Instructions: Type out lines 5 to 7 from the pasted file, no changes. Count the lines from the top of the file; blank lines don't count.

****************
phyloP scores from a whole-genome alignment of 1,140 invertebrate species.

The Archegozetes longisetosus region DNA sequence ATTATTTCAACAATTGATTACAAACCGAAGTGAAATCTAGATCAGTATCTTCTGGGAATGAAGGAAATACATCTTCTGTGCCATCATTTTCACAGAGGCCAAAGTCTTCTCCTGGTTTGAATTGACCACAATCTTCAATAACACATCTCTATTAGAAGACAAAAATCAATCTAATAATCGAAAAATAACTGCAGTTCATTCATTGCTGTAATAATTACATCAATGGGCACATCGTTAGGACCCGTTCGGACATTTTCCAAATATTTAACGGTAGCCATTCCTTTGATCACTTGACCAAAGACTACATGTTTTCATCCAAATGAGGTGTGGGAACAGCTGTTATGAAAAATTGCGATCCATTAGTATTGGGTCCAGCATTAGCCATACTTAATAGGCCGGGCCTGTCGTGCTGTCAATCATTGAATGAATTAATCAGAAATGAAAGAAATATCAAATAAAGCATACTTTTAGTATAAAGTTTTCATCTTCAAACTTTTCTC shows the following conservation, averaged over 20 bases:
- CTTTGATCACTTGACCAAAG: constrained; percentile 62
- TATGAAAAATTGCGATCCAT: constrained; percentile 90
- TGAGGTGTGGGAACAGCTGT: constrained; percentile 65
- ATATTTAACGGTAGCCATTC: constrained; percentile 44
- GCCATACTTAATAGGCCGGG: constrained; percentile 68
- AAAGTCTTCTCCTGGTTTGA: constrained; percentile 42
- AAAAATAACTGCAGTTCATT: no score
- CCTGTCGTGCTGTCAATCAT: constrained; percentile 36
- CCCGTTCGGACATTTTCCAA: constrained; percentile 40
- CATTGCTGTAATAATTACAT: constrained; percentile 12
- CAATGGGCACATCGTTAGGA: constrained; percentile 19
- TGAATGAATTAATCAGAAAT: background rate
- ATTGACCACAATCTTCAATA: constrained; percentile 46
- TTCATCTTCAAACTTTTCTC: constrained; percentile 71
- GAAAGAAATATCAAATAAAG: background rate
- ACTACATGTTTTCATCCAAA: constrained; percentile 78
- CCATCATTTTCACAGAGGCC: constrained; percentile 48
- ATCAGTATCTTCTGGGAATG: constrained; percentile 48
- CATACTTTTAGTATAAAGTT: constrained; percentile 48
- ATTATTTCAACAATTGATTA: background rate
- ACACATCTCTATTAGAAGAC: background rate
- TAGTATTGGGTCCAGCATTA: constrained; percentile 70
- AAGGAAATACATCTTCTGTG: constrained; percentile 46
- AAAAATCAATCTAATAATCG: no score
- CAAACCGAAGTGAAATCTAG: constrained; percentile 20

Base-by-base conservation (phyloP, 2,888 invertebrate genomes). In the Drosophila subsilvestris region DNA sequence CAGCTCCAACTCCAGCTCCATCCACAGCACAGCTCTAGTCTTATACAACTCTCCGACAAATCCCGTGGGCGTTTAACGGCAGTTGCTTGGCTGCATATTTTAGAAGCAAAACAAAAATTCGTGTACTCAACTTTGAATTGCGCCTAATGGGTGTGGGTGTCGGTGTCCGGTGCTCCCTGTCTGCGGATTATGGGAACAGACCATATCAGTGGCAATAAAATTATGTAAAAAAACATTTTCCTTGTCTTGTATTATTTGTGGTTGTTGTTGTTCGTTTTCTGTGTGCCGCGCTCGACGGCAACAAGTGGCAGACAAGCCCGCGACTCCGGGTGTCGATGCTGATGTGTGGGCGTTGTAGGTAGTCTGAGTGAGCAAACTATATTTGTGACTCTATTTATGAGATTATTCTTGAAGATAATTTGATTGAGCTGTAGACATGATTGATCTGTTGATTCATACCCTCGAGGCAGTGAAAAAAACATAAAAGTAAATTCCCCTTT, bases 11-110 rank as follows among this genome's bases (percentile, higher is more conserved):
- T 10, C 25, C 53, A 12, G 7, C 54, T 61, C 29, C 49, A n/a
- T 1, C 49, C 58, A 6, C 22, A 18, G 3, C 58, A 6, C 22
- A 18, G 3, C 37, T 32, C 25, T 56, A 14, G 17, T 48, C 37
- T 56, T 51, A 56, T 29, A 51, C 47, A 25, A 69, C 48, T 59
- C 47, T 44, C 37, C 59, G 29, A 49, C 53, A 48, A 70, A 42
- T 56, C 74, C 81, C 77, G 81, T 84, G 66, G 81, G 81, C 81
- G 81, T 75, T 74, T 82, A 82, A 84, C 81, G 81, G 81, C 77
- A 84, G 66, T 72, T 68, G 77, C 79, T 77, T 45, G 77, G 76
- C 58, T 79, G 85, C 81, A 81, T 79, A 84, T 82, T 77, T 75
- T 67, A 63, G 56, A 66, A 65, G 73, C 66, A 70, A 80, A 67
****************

- TGAGGTGTGGGAACAGCTGT: constrained; percentile 65
- ATATTTAACGGTAGCCATTC: constrained; percentile 44
- GCCATACTTAATAGGCCGGG: constrained; percentile 68